So this is a big week as my students are in the their final preparations for their AP Micro and Macroeconomics' exams. But as we get in our final review, I just saw this article in the WashPost looking at the economics of the water shortage in CA. It argues that if the Colorado river dried up, it would eliminate 16 million jobs. The above (if you want to tie it to government) video has one amazing fact stating that 90% of war torn areas in the world have water shortages (think Iraq, Syria, Lybia, etc.)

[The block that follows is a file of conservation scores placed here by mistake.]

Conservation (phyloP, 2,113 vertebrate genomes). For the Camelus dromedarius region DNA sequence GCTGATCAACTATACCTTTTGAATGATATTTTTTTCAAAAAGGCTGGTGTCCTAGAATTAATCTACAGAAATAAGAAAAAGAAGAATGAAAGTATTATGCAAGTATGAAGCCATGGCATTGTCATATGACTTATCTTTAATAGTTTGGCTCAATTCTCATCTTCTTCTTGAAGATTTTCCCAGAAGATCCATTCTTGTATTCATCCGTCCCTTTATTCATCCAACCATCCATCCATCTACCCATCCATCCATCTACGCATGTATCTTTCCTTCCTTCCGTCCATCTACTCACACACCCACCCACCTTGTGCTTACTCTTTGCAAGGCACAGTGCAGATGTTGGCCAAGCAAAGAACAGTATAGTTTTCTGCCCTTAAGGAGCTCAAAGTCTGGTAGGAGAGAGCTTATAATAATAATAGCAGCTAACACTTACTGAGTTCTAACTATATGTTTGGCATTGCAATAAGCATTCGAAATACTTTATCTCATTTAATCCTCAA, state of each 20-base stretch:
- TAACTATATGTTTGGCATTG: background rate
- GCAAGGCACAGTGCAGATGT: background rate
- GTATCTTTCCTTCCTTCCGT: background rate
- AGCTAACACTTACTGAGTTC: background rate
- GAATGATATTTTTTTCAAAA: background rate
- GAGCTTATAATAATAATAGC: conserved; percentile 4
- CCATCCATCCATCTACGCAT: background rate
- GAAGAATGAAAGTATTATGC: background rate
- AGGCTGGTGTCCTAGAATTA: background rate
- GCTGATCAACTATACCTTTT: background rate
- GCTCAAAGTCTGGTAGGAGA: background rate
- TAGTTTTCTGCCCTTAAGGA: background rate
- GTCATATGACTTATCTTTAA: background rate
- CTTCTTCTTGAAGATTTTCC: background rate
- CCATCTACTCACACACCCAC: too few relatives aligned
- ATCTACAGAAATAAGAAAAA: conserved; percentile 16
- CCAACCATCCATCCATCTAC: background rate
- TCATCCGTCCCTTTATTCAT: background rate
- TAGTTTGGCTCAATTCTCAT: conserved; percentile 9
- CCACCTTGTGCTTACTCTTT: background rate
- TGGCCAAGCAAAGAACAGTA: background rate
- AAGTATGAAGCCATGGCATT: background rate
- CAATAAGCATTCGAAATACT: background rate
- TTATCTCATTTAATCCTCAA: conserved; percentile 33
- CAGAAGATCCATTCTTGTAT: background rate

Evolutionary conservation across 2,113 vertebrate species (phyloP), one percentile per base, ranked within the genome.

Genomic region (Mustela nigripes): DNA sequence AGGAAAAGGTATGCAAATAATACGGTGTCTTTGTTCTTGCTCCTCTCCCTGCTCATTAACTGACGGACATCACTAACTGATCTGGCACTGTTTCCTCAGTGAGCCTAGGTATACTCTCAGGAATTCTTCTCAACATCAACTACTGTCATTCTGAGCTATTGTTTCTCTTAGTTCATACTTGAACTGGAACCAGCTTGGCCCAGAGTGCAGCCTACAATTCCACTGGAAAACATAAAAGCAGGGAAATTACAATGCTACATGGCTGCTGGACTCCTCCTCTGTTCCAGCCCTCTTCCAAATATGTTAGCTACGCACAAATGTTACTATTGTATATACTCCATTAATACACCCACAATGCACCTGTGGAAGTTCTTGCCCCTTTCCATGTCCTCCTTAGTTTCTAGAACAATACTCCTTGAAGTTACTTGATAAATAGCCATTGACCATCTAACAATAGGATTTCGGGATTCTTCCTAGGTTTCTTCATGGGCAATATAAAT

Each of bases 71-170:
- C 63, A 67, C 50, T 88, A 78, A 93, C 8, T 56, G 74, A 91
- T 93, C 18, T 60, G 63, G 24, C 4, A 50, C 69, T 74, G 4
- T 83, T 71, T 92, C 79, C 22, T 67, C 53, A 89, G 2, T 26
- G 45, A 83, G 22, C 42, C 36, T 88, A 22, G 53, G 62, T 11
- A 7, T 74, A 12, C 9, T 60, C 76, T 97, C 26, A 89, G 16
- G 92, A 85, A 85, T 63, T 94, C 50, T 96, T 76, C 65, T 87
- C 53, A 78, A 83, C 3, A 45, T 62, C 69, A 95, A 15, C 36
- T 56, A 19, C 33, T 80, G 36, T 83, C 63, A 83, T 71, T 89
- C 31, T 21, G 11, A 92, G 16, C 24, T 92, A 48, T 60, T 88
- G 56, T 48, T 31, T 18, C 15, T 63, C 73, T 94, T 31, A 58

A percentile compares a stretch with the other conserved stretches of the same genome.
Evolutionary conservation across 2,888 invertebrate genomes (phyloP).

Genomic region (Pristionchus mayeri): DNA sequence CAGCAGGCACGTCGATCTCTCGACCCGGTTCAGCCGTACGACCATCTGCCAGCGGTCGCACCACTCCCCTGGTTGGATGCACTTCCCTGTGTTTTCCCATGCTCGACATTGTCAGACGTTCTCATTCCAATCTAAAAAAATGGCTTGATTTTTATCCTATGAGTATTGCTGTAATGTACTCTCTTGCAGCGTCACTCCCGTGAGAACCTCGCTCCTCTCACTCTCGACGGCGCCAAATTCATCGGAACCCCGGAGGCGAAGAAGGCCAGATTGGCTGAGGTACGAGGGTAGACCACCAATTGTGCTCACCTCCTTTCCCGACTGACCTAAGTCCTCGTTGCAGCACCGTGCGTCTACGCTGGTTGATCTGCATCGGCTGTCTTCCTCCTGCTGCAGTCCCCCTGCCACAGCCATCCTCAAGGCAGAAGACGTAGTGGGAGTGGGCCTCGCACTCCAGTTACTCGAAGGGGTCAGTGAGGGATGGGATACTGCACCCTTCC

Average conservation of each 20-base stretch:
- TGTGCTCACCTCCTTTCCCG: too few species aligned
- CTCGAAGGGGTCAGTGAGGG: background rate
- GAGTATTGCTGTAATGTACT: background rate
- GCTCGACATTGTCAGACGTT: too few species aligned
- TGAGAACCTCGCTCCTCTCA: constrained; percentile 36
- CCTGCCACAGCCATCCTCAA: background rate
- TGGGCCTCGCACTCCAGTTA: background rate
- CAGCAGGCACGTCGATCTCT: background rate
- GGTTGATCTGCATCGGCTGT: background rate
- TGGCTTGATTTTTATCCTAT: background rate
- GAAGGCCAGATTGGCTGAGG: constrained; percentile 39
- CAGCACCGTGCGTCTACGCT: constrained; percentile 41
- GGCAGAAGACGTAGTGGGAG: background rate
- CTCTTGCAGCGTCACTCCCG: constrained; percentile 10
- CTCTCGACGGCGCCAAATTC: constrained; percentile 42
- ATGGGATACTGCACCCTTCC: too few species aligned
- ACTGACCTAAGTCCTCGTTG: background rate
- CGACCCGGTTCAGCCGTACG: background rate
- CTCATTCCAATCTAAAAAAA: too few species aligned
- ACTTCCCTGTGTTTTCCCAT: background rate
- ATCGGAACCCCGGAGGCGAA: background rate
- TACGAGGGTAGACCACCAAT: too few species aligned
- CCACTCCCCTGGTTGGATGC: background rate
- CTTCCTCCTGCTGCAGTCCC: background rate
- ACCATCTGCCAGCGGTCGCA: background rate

So my thought is that this article could have a recurring theme in my class. For example, if the supply of water goes down, what impact does that have on price and quantity. If it cuts 16 million jobs, what change occurs in wages. What would that do to inflation and would that mean the central bank would pump in or take out money? How would that impact foreign exchange? If some group comes up with a cheap way to desalinate water, what would their monopoly look like? And on an on. I may change my find five times before September 8th (yes, that late) when we start the new school year, but at least I know I am looking for something to which I can continually refer all year and I may have found my answer.